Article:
Based on scientific studies and our experience, it is possible to make some recommendations regarding measures to avoid resistance:

  • Choose an effective disinfectant

Classes of disinfectants differ in their properties, for example, targets and modes of action and in their ability to inhibit and kill bacteria under various conditions. To choose the cheapest disinfectant may be tempting, but the price is often related to the concentration of active components and the competence of the supporter.

  • Disinfect at optimal conditions

Never disinfect a dirty surface and use the recommended concentration, temperature and exposure time. The efficacy depends on exposure time, temperature and concentration and is usually reduced by organic matter, whatever the supplier claims. Recommended user concentrations of disinfectants should be applied to avoid possible selection and bacterial adaptation to disinfectants.

  • Rinse thoroughly after disinfection

Exposure to sub-lethal concentrations of disinfectants may allow bacteria to adapt. This can increase the ability of bacteria to grow and survive in higher concentrations of disinfectants and to develop cross-resistance to antibiotics.

  • Alternate between different disinfectants

Using another disinfectant once a week or alternating every second week will probably kill resistant bacteria. It is important to choose disinfectants with completely different mechanisms of action.

heir figure 1

heir table 1


Gilbert, P., and A. J. McBain. 2003. Potential impact of increased use of biocides in consumer products on prevalence of antibiotic resistance. Clin. Microbiol. Rev. 16:189-208.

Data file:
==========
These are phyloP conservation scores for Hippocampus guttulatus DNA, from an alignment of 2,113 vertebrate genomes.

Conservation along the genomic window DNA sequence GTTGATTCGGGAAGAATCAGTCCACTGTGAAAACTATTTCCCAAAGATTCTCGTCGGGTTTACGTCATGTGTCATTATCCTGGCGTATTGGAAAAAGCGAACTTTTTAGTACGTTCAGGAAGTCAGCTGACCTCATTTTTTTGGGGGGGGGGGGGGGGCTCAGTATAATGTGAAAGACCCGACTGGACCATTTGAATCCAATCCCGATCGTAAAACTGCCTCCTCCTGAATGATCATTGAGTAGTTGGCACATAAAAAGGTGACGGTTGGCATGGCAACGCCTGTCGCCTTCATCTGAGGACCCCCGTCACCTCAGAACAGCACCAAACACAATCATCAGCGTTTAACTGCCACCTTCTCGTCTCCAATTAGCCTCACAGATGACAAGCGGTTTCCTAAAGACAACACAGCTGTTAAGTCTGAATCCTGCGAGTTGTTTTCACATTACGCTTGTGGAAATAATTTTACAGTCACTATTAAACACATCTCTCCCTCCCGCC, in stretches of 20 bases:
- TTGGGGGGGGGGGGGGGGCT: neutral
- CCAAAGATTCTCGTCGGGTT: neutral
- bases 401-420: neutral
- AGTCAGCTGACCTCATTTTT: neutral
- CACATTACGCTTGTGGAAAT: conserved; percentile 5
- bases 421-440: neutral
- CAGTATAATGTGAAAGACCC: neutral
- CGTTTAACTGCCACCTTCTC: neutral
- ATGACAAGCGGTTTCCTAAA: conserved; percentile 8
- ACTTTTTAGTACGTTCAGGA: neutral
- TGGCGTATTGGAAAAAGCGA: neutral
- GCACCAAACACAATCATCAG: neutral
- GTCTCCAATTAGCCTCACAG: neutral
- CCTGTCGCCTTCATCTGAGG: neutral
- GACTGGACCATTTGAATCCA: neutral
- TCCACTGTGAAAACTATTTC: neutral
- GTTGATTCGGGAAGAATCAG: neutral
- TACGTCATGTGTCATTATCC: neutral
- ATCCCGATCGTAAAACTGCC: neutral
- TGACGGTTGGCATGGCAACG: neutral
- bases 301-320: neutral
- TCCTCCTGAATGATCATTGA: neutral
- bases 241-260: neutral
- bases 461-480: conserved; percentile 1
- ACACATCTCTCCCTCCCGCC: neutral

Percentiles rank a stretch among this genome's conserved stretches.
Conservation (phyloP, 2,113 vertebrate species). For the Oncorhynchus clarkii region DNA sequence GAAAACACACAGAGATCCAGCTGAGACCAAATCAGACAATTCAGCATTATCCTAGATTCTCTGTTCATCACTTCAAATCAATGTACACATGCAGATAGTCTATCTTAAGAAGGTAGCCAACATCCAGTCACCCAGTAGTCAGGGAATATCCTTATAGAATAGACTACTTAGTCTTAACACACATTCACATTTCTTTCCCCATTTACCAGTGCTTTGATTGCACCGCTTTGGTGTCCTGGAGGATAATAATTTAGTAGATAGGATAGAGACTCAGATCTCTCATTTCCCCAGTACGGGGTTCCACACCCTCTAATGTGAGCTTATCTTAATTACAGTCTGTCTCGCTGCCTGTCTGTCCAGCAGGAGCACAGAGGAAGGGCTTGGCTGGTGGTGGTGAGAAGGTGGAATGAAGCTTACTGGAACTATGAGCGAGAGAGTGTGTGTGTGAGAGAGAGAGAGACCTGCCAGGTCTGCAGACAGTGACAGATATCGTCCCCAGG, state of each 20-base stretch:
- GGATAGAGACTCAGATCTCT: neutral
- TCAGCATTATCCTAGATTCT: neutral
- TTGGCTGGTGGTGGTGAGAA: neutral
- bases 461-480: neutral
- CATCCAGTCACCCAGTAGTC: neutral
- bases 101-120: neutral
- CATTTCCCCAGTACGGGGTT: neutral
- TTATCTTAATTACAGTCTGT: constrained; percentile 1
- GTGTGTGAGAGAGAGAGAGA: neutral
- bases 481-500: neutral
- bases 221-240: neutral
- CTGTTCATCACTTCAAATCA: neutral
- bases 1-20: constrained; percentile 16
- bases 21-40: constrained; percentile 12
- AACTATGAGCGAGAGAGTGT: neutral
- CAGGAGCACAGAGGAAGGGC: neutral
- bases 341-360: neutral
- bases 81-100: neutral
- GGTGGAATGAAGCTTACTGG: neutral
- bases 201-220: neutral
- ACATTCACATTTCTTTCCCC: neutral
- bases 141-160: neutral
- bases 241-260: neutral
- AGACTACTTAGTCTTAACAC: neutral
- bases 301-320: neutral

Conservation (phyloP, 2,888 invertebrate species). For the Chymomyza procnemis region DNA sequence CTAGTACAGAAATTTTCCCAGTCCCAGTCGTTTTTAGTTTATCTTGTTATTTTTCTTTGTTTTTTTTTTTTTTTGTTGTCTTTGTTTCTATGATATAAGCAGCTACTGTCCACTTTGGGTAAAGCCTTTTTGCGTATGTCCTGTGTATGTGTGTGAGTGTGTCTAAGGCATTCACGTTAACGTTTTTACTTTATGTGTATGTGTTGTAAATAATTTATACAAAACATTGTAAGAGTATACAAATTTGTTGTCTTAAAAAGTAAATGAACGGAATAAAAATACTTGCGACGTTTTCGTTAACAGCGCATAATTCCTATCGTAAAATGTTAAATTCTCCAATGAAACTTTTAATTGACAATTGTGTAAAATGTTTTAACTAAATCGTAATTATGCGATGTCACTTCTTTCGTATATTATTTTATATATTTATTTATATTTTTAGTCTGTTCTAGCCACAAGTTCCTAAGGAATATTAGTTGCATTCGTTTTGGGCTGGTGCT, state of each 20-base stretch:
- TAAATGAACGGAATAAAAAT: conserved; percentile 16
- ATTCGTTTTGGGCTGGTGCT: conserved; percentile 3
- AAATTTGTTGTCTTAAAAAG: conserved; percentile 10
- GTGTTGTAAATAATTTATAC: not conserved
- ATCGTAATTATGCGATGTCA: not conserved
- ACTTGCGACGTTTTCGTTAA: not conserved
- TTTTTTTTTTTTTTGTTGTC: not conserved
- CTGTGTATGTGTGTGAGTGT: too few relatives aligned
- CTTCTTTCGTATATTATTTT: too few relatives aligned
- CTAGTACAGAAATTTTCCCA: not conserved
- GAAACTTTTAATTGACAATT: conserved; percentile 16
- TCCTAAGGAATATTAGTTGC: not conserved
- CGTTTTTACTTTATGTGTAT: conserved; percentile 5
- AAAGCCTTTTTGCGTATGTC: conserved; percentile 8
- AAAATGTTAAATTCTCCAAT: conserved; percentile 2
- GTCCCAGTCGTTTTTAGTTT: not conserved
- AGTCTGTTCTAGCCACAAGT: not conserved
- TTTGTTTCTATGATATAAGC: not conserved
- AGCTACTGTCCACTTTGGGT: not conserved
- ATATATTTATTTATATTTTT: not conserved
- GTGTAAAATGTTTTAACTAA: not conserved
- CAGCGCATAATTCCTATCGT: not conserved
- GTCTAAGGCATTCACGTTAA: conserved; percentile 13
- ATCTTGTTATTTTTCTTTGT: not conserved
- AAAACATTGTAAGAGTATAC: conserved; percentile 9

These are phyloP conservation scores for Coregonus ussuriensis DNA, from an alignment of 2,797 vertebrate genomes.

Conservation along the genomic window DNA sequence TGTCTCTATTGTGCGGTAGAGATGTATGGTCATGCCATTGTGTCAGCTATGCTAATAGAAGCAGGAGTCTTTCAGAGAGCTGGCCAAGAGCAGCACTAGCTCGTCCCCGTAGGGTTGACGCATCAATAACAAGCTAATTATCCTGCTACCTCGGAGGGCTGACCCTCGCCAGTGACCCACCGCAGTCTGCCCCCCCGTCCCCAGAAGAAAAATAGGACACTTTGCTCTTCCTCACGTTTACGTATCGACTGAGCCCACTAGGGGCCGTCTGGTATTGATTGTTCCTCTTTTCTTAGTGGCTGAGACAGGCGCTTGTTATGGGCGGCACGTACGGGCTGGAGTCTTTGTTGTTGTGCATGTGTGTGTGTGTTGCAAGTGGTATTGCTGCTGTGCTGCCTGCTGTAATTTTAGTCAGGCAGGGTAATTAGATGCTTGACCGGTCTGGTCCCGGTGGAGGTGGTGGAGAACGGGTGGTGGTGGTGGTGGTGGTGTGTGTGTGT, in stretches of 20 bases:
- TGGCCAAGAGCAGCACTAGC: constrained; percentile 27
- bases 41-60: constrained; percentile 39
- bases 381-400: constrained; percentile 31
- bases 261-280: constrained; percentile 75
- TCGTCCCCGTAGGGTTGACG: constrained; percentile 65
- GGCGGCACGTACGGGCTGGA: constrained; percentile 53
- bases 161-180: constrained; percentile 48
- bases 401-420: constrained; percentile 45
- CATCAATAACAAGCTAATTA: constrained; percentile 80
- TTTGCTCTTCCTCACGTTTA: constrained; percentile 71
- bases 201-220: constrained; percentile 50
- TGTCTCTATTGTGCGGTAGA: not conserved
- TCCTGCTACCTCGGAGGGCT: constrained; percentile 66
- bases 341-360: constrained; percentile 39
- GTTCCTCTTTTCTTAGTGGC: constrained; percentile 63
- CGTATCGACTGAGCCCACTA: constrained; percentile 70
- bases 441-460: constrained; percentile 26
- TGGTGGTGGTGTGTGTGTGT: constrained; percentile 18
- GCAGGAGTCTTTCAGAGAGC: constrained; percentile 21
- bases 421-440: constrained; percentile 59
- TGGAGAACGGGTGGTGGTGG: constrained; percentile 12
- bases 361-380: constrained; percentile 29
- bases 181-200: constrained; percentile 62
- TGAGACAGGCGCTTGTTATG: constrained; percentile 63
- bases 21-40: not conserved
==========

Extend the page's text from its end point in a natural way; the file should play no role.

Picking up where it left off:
Heir, E., G. Sundheim, and A. L. Holck. 1999. Identification and characterization of quaternary ammonium compound resistant staphylococci from the food industry. Int.J.Food Microbiol. 48:211-219.

Heir, E., G. Sundheim, and A. L. Holck. 1995. Resistance to quaternary ammonium compounds in Staphylococcus spp. isolated from the food industry and nucleotide sequence of the resistance plasmid pST827. J.Appl. Bacteriol. 79:149-156.

Langsrud, S., M. S. Sidhu, E. Heir, and A. L. Holck. 2003. Bacterial disinfectant resistance – a challenge for the food industry. Int.Biodeterior.Biodegrad. 51:283-290.

Langsrud, S., G. Sundheim, and A. L. Holck. 2004. Cross-resistance to antibiotics of Escherichia coli adapted to benzalkonium chloride or exposed to stress-inducers. J.Appl.Microbiol. 96:201-208.

McDonnell, G., and A. D. Russell. 1999. Antiseptics and disinfectants: activity, action, and resistance. Clin.Microbiol.Rev. 12:147-179.

Moretro, T., L. Hermansen, A. L. Holck, M. S. Sidhu, K. Rudi, and S. Langsrud. 2003. Biofilm formation and the presence of the intercellular adhesion locus ica, among staphylococci from food and food processing environments. Appl. Environment. Microbiol. 69:5648-5655.

Russell, A. D. 2004. Bacterial adaptation and resistance to antiseptics, disinfectants and preservatives is not a new phenomenon. J. Hosp. Infect. 57:97-104.

Schweizer, H. P. 2001. Triclosan: a widely used biocide and its link to antibiotics. FEMS Microbiol.Lett. 202:1-7.

Sidhu, M. S., E. Heir, H. Sorum, and A. Holck. 2001. Genetic linkage between resistance to quaternary ammonium compounds and beta-lactam antibiotics in food-related Staphylococcus spp. Microb Drug Resist 7:363-71.